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may be forced to retract our opinions. He may forfeit the esteem we have conceived of him, and some time or other appear to us under a different light from what he does at present. In short, as the life of any man cannot be called happy or unhappy, so neither can it be pronounced vicious or virtuous, before the conclusion of it.
It was upon this consideration that Epaminondas, being asked whether Chabrias, Iphicrates, or he himself 7, deserved most to be
esteemed ? “You must first see us die,' said he, “before that ques10 tion can be answered.'
As there is not a more melancholy consideration to a good man than his being obnoxious to such a change, so there is nothing more glorious than to keep up an uniformity in his actions, and preserve the beauty of his character to the last.
The end of a man's life is often compared to the winding up of a well written play, where the principal persons still act in character, whatever the fate is which they undergo. There is scarce a great person in the Grecian or Roman history, whose death has not
been remarked upon by some writer or other, and censured or 20 applauded according to the genius or principles of the person
who has descanted on it. Monsieur de St. Evremont n is very particular in setting forth the constancy and courage of Petronius Arbiter during his last moments, and thinks he discovers in them a greater firmness of mind and resolution than in the death of Seneca, Cato, or Socrates. There is no question but this polite author's affectation of appearing singular in his remarks, and making discoveries which had escaped the observation of others, threw him into this course of reflexion. It was Petronius's merit,
that he died in the same gaiety of temper in which he lived; but 30 as his life was altogether loose and dissolute, the indifference
which he shewed at the close of it is to be looked upon as a piece of natural carelessness and levity, rather than fortitude. The resolution of Socrates proceeded from very different motives, the consciousness of a well spent life, and a prospect of a happy eternity. If the ingenious author above-mentioned was so pleased with gaiety of humour in a dying man, he might have found a much nobler instance of it in our countryman Sir Thomas More n.
This great and learned man was famous for enlivening his or40 dinary discourses with wit and pleasantry, and, as Erasmus tells
him in an epistle dedicatory, acted in all parts of life like a second Democritus.
He died upon a point of religion, and is respected as a martyr by that side for which he suffered. That innocent mirth which had been so conspicuous in his life did not forsake him to the last; he maintained the same chearfulness of heart upon the scaffold which he used to shew at his table ; and, upon laying his head on the block, gave instances of that good humour with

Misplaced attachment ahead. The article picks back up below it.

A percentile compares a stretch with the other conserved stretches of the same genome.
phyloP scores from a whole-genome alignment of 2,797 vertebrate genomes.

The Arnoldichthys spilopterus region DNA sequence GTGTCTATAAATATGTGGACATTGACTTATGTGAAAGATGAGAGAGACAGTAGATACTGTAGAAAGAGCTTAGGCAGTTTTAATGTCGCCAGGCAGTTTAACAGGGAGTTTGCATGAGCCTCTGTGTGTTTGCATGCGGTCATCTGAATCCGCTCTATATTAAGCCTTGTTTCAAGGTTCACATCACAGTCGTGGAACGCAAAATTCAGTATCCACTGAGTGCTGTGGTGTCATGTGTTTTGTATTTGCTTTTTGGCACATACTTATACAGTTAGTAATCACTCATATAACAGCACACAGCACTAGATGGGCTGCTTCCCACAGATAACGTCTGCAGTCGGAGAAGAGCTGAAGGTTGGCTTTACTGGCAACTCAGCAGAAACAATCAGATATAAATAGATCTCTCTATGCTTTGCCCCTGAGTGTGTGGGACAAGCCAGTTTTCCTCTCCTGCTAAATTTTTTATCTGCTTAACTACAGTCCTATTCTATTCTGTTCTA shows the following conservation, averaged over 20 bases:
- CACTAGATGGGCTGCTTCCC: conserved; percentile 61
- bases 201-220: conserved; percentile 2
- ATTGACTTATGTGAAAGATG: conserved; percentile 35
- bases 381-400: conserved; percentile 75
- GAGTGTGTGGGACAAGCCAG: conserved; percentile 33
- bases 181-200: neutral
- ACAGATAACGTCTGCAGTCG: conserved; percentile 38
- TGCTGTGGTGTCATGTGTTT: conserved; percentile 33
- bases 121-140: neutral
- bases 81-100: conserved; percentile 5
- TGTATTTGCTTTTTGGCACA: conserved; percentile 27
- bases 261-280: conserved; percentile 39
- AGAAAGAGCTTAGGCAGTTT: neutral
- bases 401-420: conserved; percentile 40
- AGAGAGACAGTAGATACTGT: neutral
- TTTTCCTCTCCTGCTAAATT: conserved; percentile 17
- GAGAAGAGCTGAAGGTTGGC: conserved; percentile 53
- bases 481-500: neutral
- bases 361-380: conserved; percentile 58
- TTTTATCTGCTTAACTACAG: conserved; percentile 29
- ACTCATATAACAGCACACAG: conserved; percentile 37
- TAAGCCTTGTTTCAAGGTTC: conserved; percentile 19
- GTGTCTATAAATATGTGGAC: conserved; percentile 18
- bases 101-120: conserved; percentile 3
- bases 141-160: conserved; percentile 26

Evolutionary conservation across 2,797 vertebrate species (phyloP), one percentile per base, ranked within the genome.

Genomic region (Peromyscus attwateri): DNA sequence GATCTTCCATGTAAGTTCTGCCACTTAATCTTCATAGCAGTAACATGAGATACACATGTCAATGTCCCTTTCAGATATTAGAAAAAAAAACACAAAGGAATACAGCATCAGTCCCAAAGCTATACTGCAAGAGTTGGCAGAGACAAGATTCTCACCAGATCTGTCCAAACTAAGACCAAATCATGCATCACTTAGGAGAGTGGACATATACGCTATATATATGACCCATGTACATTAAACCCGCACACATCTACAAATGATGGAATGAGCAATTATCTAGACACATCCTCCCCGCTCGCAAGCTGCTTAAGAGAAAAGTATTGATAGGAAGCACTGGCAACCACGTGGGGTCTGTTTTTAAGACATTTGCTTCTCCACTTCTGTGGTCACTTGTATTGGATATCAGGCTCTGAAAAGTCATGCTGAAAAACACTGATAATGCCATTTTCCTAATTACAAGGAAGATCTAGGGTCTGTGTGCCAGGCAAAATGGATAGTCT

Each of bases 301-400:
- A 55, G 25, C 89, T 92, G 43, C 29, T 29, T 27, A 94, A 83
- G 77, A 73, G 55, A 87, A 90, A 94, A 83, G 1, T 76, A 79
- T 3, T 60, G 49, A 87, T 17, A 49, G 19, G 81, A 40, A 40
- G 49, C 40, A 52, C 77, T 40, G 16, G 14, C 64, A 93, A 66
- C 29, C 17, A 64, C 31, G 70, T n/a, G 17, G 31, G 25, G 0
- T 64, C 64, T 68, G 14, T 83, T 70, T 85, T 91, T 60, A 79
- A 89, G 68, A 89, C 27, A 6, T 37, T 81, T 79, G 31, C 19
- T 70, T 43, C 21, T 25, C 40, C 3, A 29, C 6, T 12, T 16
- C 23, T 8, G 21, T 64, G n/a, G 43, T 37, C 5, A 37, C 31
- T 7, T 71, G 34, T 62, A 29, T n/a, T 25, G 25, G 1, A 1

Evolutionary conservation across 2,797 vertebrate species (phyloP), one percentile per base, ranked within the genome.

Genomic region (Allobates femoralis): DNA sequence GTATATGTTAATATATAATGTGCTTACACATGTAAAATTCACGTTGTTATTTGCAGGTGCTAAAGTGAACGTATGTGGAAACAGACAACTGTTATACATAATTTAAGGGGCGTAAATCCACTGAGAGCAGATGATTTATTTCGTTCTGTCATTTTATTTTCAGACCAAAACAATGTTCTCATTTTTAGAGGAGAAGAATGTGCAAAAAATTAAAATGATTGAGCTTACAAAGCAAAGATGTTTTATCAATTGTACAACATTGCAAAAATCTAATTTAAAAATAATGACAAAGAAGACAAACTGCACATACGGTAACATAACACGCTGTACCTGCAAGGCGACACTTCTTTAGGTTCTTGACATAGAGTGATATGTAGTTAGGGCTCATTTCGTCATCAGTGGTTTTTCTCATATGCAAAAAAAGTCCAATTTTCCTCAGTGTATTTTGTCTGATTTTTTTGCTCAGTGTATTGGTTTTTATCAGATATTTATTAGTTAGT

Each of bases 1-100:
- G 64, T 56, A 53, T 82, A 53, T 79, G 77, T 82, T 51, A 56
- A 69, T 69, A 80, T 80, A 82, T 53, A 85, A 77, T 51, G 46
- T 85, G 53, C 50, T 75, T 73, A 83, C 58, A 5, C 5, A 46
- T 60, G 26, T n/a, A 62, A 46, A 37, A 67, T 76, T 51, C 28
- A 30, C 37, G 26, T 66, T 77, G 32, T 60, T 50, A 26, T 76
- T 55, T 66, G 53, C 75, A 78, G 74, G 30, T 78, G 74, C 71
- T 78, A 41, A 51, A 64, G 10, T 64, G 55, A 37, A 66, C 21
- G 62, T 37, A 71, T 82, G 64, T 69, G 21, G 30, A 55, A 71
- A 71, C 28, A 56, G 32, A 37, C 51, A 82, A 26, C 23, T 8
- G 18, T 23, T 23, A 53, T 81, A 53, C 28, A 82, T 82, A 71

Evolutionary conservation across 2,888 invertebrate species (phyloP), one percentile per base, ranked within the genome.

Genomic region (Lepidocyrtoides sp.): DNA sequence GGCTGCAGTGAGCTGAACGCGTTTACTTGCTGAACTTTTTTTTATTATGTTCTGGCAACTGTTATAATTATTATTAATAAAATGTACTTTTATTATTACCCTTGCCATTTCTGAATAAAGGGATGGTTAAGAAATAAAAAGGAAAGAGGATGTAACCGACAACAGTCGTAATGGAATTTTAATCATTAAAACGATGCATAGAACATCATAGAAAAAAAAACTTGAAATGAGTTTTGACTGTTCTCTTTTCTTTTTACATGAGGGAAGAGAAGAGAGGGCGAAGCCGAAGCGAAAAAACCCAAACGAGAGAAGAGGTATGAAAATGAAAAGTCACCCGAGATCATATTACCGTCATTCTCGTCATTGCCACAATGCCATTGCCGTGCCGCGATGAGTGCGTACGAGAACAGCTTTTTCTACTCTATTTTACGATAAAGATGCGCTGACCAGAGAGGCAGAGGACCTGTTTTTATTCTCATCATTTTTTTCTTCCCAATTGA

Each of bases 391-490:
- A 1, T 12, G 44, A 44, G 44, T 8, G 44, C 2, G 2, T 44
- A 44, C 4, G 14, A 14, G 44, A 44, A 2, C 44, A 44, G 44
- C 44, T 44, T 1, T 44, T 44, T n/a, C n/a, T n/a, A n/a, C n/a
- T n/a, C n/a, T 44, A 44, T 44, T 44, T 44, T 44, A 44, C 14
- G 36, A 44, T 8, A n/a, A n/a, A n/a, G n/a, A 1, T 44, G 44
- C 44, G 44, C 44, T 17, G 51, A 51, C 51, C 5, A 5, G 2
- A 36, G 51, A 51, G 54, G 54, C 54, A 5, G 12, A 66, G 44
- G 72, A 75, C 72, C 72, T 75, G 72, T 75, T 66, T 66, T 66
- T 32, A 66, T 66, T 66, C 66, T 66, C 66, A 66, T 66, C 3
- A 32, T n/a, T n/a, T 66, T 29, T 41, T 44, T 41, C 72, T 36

which he had always entertained his friends in the most ordinary 10 occurrences. His death was of a piece with his life; there was
nothing in it new, forced, or affected. He did not look upon the severing his head from his body as a circumstance that ought to produce any change in the disposition of his mind; and as he died under a fixed and settled hope of immortality, he thought any unusual degree of sorrow and concern improper on such an occasion, as had nothing in it which could deject or terrify him.
There is no great danger of imitation from this example; men's natural fears will be a sufficient guard against it. I shall only ob
serve, that what was philosophy in this extraordinary man would 20 be a frenzy in one who does not resemble him as well in the
chearfulness of his temper, as in the sanctity of his life and manners.
I shall conclude this paper with the instance of a person who seems to me to have shewn more intrepidity and greatness of soul in his dying moments, than what we meet with among any of the most celebrated Greeks and Romans. I met with this instance in the history of the revolutions in Portugal, written by the Abbot de Vertot.
When Don Sebastian king of Portugal had invaded n the terri30 tories of Muly Moluc, emperor of Morocco, in order to dethrone
him, and set his crown upon the head of his nephew, Moluc was wearing away with a distemper which he himself knew was incurable. However, he prepared for the reception of so formidable an enemy. He was indeed so far spent with his sickness that he did not expect to live out the whole day, when the last decisive battle was given; but knowing the fatal consequences that would happen to his children and people, in case he should die before he put an end to that war, he commanded his princi
pal officers, that, if he died during the engagement, they should 40 conceal his death from the army, and that they should ride up to
the litter, in which his corpse was carried, under pretence of receiving orders from him as usual. Before the battle begun, he was carried through all the ranks of his army in an open litter, as they stood drawn up in array, encouraging them to fight valiantly in defence of their religion and country. Finding afterwards the battle to go against him, though he was very near his last agonies, he threw himself out of his litter, rallied his army, and led them on to the charge; which afterwards ended in a com
plete victory on the side of the Moors. He had no sooner 10 brought his men to the engagement, but, finding himself utterly
spent, he was again replaced in his litter; where, laying his finger on his mouth, to enjoin secrecy to his officers who stood about him, he died a few moments after in that posture.
No. 381. The Praise of Cheerfulness; its different aspects ; atheism and vice tend to destroy it ; its permanent sources.
Æquam memento rebus in arduis